|Figure 1: Preoperative chest X-ray shows the implantable pulse generator with its leads|
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| Discussion|| |
Fifty-nine-year-old lady with PD with DBS in situ with complete rotator cuff tear was successfully managed using general anaesthesia with interscalene approach of brachial plexus block for arthroscopic repair. In contrast to the neurodestructive procedures practiced earlier like thalamotomy and palladotomy, the DBS offers the advantages of reversibility, adjustability, nondestructive nature, and long-term treatment. The high suppressive frequency (130-180 Hz) of DBS suppresses the overactivity in the pallidum, subthalamic nuclei or thalamus in PD patients.  When these patients present for coincidental surgery, functionality of DBS should always be assessed in the preoperative period, precautions should be taken to prevent DBS malfunction intraoperatively and its function should be reassessed postoperatively.  Technical problems such as wire breakage, migration after insertion, Twiddler syndrome (malfunction of a device due to manipulation of either implantable generator or pacing leads) should be ruled out. 
Shoulder arthroscopy for the rotator cuff tear requires expansion of glenohumeral and subacromial area by irrigating large amounts of fluids for good visualization. As the subacromial area is uncapsulated, it communicates well via various anatomical planes to the soft tissues of the neck and chest with the risk of fluid extravasation into these areas. It can even cause external compression on the larynx and trachea with life-threatening airway obstruction. , In our patient, DBS battery with its leads was located in close vicinity of the operative site. In the absence of the published literature, as an added precaution to prevent DBS malfunction we decided to switch off the DBS after inducing the patient to sleep as she had disabling tremor that was physically and psychologically distressing in the absence of DBS. We switched it on before awakening the patient. In the presence of DBS, PNS can be used safely for neuromuscular block assessment and for peripheral nerve blocks. , An alternative is ultrasound-guided nerve block, but this modality was not available to us. Interscalene block probably contributed to reduction of general anaesthetics as our patient required no vecurinium top-ups and minimal isoflurane. It also contributes to good surgical field with use of lesser amounts of irrigating fluids at a lower pressure, quick emergence from anaesthesia, and good postoperative analgesia. Continuous delivery of antiparkinsonian medications during perioperative period is desirable to avoid "off" symptoms and increased peri- and postoperative complications.  Alternative routes of administration for continuous drug delivery such as nasogastric or intraduodenal levodopa, iv amantadine, subcutaneous apomorphine, transdermal rotigotine patch may be resorted to in situations where patients are not going to be started orally in the immediate postoperative period. , Drugs with extrapyramidal side effects such as metoclopramide, phenothiazines, and butyrophenones should be avoided. Autonomic dysfunction in our patient with longstanding PD probably contributed to intraoperative rise of blood pressure in our patient.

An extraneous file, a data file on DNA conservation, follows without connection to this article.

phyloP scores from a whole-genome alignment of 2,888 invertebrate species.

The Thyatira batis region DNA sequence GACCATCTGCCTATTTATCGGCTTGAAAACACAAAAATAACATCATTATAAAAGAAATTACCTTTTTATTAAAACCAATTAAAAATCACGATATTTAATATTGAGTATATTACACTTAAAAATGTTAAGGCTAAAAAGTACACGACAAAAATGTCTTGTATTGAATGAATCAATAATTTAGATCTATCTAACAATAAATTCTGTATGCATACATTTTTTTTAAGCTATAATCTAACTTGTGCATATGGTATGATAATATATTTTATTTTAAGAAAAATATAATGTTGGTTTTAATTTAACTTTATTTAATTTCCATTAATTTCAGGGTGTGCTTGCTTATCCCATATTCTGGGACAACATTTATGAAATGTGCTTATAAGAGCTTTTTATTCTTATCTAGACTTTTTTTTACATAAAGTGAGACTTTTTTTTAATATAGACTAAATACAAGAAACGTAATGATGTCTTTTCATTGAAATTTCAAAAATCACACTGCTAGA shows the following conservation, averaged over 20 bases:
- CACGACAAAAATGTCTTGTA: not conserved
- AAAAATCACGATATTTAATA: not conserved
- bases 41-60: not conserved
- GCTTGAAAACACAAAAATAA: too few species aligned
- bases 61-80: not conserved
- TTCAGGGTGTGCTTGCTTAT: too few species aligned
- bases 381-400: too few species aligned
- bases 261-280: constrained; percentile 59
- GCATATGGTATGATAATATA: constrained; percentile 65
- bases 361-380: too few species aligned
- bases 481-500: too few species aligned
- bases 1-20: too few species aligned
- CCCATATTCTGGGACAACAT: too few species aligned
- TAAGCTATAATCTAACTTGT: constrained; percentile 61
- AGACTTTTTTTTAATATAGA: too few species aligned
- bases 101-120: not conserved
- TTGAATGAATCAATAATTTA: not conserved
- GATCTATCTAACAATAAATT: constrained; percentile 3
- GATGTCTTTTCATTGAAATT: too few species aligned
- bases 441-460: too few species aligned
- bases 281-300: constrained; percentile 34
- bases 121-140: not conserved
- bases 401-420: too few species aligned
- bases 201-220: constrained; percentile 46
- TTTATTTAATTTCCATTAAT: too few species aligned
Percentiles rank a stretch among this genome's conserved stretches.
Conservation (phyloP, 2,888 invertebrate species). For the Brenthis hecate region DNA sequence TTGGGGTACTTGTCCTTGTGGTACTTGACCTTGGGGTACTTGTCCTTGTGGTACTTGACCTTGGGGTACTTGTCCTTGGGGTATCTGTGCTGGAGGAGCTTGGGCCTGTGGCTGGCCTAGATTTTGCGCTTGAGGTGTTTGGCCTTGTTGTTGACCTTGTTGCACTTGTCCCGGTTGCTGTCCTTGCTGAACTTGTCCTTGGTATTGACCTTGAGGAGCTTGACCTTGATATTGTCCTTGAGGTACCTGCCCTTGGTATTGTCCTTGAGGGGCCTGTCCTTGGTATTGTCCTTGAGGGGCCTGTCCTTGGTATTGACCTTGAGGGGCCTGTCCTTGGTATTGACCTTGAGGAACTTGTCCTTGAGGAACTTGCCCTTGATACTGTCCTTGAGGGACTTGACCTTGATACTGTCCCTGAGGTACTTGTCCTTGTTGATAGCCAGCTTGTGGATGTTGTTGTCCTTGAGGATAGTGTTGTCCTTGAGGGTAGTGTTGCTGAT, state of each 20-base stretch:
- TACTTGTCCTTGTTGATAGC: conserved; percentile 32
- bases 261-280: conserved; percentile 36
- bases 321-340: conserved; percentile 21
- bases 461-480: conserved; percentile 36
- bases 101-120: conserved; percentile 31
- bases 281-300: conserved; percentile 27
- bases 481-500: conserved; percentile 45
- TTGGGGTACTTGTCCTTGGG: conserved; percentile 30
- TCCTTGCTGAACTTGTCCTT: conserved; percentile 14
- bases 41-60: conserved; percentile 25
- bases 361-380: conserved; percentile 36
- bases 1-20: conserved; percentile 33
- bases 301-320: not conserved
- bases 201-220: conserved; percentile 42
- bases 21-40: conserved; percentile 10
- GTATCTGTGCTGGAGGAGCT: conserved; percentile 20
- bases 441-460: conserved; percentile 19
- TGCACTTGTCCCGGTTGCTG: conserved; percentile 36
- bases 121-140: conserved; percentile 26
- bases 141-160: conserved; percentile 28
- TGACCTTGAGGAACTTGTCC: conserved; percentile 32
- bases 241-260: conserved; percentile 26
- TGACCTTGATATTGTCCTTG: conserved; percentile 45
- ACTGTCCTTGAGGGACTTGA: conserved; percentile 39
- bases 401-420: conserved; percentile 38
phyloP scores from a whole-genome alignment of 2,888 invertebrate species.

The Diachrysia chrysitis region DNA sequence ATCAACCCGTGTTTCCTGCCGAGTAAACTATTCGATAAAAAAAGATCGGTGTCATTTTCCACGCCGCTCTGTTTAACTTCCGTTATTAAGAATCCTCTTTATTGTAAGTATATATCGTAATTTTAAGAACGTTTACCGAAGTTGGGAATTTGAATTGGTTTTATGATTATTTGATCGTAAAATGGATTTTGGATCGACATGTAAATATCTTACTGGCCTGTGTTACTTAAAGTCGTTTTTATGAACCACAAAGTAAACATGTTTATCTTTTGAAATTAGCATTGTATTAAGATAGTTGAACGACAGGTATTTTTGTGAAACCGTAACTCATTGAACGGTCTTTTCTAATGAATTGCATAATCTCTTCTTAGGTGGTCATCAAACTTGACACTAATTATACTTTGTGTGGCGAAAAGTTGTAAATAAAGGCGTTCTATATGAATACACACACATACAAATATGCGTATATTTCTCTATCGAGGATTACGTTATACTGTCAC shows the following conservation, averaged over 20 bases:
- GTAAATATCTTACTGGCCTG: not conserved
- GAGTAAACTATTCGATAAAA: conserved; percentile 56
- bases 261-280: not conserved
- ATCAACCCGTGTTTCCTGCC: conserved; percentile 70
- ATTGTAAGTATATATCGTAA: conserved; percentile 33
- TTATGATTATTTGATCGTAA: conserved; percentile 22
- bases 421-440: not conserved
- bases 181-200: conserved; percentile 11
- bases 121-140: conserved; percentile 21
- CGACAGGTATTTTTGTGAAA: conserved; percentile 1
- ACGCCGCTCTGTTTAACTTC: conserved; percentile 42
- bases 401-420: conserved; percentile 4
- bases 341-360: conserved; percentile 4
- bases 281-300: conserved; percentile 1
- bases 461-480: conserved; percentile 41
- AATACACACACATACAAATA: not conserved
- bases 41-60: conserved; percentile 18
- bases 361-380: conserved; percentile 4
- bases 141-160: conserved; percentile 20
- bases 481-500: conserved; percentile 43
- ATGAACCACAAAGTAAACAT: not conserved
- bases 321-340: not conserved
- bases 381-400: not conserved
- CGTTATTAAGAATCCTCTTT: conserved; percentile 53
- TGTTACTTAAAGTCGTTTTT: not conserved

In the view of the presence of DBS, preoperative shoulder injury evaluation of our patient was done by ultrasound rather than MRI that is the usual practice. Powerful electromagnetic fields of MRI can produce heating effects, movement of neurostimulator, induced stimulation, or DBS malfunction. , CT scans, fluoroscopy, and plain X-rays can be performed as usual. Defibrillator paddles and ground plate of unipolar diathermy should be placed as far from the neurostimulator as possible and perpendicular to it with use of lowest clinically appropriate energy output. Whenever possible, bipolar diathermy should be used. After use of diathermy and external defibrillator, adequate function of neurostimulator should be confirmed. In our patient, radiofrequency ablation (bipolar device) was used for surgical haemostasis. Switching off the battery of DBS avoids electromagnetic interference with monitoring and therapeutic devices. Multidisciplinary team involvement is important in planning and management of these patients. As the number of patients with DBS are increasing, they can present even for emergency surgery when there is limited time and resources available for assessing the DBS. 
| Conclusion|| |
Successful management of a patient of PD with DBS requires meticulous preoperative assessment, planning, continuation of antiparkinsonian drugs, avoidance of drugs precipitating parkinsonian symptoms, and adherence to precautions to avoid DBS malfunction. Combination of general anaesthesia with interscalene approach brachial plexus block provides ideal conditions for these patients undergoing shoulder arthroscopy.
| Acknowledgment|| |
Dr. Deepak Chaudhary, Director, Sports Injury Centre at VMMC and Safdarjang Hospital, New Delhi.